By day, I am an arts warrior, public servant, heroic crip. Open, responsive, cocksure, ambitious—I seize the public gaze as a bully pulpit. Offstage finds me enslaved by quivering muscles contorting my stride.

After surgery, my swollen spine shut down. Gurus and saints abounded, but no roses from above. Paralyzed weeks turned into monthsa flicker, a twitch, a wave; sitting to standing, six steps to go home, with wheelchair, ankle brace, and cane.

Gestures repeat to imprint; but gravity intervenes. Syncopated embellishments focus spatial awareness; though alignment remains akimbo. With little sensation, each footstep is defiant. Only in the pool can I run with the ponies again.

Eight years nowI still fixate on atrophy, ignoring progress. Balancing rehab and recovery, clinging to a reconnecting, physical therapy and pharmaceuticals combat lost kinesis, encouraging hope.

Night murmurs locate points of pleasure: behind the left knee, above the nipple. I crawl inside the softness, relishing the incandescent kundalini rush absent pain. Legs lie quiet, the burning subsides. Stillness embraces me.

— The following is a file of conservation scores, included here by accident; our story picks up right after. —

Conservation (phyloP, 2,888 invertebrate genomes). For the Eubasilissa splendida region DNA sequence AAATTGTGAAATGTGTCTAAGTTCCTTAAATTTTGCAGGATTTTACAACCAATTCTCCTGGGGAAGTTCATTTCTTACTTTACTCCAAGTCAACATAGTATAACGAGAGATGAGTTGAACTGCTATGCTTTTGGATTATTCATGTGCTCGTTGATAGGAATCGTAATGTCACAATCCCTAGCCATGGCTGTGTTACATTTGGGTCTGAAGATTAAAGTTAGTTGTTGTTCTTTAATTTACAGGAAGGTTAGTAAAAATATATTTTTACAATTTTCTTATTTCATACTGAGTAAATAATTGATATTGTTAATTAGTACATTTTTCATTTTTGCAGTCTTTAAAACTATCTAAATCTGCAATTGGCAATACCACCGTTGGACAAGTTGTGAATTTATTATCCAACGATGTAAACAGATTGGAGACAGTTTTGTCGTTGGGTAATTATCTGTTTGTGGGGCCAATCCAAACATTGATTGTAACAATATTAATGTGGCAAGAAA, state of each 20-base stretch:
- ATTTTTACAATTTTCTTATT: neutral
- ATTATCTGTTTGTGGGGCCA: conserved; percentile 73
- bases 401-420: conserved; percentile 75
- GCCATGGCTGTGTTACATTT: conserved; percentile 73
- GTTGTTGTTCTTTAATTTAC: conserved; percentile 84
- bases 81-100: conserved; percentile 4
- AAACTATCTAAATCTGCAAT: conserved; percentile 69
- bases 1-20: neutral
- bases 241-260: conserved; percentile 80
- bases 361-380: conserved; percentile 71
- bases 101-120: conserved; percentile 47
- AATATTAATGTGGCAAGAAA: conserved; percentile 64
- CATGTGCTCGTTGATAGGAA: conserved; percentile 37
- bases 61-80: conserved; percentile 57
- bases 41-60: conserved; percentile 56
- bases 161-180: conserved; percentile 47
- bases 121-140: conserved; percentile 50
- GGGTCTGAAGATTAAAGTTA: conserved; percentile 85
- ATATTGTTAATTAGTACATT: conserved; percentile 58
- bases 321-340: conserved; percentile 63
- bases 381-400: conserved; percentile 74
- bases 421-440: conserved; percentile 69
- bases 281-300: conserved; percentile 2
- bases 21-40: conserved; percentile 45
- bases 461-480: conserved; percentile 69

In the extra room (that we do not have), I pliť and pirouette with dramatic abandon, leaving behind my imploded, twisted carcass. The tumor does not return. My pelvis aligns. Depression dissipates. Then I awake.

Violent spasms hurl me out of body. Heart and breath stop. I stare down at my contorted gaping hole of a mouth and rehearse death, porous and seductive. Floating in this space between, I no longer fear dying, only waiting.

Stolen shadows hover. It seems easy (one breath away), but is so hard to surrender into the void, although I am well practiced, writing libretti for lost lives in vigils through the night and surviving my own demise, time and again.

Larry carries me back once more through his weight, touch, and voice. Unfettered love makes the journey familiar and secure. No past, no future, just present. Grasping for now, I pray for clear seeing, acceptance without judgment.

Morning comes. I amble toward the light.

© 2005 John R. Killacky


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John R. Killacky co-edited with BENT editor Bob Guter the anthology "Queer Crips: Disabled Gay Men and Their Stories," winner of a 2004 Lambda Literary Award. Killacky recently moderated an on-line discussion with The Non-Traditional Casting Project entitled "Queering the Crip," with Terry Galloway, Raymond Luczak, Judy Smith, and Greg Walloch.


BENT: A Journal of CripGay Voices/January 2005